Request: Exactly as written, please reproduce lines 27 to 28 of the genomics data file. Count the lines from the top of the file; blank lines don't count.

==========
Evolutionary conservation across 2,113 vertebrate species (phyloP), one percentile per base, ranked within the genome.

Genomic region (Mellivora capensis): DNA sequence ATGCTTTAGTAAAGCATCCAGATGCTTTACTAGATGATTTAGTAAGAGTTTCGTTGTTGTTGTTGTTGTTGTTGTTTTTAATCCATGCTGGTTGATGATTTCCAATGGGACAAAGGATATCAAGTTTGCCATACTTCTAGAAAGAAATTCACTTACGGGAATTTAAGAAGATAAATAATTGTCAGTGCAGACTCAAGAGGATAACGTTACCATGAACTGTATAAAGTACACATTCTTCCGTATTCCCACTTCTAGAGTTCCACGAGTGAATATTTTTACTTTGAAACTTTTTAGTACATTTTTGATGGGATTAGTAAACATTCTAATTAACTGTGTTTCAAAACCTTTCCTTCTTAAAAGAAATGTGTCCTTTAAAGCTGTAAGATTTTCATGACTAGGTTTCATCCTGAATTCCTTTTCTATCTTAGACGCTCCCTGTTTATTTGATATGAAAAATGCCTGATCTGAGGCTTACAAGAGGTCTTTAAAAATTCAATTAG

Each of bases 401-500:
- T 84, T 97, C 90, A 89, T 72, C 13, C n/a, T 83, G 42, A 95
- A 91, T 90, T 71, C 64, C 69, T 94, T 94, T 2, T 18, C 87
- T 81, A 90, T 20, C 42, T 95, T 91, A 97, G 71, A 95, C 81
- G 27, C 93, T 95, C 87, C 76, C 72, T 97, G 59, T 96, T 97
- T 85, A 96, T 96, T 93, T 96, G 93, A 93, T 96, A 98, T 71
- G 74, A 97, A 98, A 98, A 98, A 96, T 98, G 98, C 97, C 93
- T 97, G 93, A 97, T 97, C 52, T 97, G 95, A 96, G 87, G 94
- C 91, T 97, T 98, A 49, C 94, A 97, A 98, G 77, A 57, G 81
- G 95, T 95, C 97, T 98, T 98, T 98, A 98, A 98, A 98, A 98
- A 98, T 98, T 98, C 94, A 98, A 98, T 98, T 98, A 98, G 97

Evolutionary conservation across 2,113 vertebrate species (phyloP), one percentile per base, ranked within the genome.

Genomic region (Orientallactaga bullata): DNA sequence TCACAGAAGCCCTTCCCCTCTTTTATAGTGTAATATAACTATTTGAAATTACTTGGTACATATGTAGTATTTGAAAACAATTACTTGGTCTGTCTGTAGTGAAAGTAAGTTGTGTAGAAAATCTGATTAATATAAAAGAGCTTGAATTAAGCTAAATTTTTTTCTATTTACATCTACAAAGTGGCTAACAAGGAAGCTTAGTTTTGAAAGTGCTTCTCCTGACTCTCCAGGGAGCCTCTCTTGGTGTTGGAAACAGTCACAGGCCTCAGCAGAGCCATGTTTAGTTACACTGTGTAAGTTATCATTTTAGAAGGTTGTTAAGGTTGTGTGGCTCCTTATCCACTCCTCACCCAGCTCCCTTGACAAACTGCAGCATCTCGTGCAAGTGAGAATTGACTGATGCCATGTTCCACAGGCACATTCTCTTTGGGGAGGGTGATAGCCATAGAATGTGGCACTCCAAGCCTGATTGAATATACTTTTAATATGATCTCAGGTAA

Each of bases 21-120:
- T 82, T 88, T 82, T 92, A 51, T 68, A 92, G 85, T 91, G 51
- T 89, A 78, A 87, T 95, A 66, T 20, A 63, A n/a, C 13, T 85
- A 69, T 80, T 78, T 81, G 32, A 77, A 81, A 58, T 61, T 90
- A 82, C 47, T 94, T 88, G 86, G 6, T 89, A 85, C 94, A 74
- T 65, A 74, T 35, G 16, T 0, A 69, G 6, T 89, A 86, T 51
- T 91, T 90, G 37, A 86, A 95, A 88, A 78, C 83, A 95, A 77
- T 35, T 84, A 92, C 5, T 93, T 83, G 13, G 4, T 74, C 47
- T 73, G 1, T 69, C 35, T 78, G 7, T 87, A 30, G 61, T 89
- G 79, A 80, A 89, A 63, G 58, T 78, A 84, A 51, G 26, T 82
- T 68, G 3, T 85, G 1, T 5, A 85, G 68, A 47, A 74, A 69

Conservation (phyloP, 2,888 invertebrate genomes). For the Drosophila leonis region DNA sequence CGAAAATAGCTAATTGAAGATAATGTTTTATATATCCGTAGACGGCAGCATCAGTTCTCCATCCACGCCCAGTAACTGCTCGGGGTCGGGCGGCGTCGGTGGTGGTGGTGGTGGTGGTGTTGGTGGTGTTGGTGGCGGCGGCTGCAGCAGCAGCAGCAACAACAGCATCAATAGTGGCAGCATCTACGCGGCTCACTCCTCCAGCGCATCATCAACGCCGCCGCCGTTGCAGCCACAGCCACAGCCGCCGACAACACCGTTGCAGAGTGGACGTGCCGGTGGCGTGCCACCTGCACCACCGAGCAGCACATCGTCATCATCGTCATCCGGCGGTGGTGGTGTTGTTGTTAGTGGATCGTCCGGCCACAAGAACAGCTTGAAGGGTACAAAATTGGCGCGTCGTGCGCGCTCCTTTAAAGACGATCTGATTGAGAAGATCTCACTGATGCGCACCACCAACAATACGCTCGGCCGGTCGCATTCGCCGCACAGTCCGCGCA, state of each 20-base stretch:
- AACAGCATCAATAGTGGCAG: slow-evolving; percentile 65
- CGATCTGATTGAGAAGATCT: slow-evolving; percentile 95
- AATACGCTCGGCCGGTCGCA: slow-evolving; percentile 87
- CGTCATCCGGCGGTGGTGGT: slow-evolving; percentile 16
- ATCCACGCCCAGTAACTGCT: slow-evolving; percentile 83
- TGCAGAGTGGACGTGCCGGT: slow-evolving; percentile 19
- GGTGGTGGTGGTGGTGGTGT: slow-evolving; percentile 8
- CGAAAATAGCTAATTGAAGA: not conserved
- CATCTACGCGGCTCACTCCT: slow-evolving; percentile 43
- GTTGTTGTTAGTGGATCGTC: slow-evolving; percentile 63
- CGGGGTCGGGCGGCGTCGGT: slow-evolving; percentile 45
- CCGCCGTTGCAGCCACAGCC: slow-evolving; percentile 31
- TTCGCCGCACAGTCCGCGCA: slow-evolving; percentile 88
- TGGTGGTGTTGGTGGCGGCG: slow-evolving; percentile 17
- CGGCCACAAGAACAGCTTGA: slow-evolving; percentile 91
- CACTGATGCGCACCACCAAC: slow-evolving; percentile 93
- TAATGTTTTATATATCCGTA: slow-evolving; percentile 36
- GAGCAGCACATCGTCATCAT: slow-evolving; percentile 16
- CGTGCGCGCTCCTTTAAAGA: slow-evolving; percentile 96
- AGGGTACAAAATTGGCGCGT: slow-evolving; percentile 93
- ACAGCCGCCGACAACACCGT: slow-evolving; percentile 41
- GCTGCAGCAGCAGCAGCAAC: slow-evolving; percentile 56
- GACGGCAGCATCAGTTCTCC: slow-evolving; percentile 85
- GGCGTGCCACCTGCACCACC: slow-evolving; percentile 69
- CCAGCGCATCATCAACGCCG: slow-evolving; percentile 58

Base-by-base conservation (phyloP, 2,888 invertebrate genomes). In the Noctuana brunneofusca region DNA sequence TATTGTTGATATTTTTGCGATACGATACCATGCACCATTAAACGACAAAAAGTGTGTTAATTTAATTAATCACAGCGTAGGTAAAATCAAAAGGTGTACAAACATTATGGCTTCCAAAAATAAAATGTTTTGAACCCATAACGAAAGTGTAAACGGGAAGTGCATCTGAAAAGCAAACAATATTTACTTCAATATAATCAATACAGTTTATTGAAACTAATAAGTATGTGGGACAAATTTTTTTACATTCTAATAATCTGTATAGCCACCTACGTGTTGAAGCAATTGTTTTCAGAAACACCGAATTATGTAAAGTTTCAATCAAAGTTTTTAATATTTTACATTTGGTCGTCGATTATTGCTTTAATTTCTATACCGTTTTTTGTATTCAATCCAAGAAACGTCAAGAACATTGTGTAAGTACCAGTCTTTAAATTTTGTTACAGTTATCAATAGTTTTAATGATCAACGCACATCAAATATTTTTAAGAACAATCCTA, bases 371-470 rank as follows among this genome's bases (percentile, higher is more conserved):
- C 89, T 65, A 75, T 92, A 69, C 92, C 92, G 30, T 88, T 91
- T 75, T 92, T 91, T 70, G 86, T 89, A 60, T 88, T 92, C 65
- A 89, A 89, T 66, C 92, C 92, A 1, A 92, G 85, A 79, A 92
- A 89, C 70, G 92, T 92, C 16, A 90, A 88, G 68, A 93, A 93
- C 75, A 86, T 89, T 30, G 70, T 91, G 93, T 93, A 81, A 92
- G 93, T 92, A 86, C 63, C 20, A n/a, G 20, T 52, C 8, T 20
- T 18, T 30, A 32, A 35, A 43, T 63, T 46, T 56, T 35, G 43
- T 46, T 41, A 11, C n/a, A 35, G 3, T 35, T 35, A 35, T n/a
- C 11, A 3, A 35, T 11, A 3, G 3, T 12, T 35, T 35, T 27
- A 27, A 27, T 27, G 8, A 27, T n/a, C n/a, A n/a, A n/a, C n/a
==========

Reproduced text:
Conservation (phyloP, 2,888 invertebrate genomes). For the Drosophila leonis region DNA sequence CGAAAATAGCTAATTGAAGATAATGTTTTATATATCCGTAGACGGCAGCATCAGTTCTCCATCCACGCCCAGTAACTGCTCGGGGTCGGGCGGCGTCGGTGGTGGTGGTGGTGGTGGTGTTGGTGGTGTTGGTGGCGGCGGCTGCAGCAGCAGCAGCAACAACAGCATCAATAGTGGCAGCATCTACGCGGCTCACTCCTCCAGCGCATCATCAACGCCGCCGCCGTTGCAGCCACAGCCACAGCCGCCGACAACACCGTTGCAGAGTGGACGTGCCGGTGGCGTGCCACCTGCACCACCGAGCAGCACATCGTCATCATCGTCATCCGGCGGTGGTGGTGTTGTTGTTAGTGGATCGTCCGGCCACAAGAACAGCTTGAAGGGTACAAAATTGGCGCGTCGTGCGCGCTCCTTTAAAGACGATCTGATTGAGAAGATCTCACTGATGCGCACCACCAACAATACGCTCGGCCGGTCGCATTCGCCGCACAGTCCGCGCA, state of each 20-base stretch:
- AACAGCATCAATAGTGGCAG: slow-evolving; percentile 65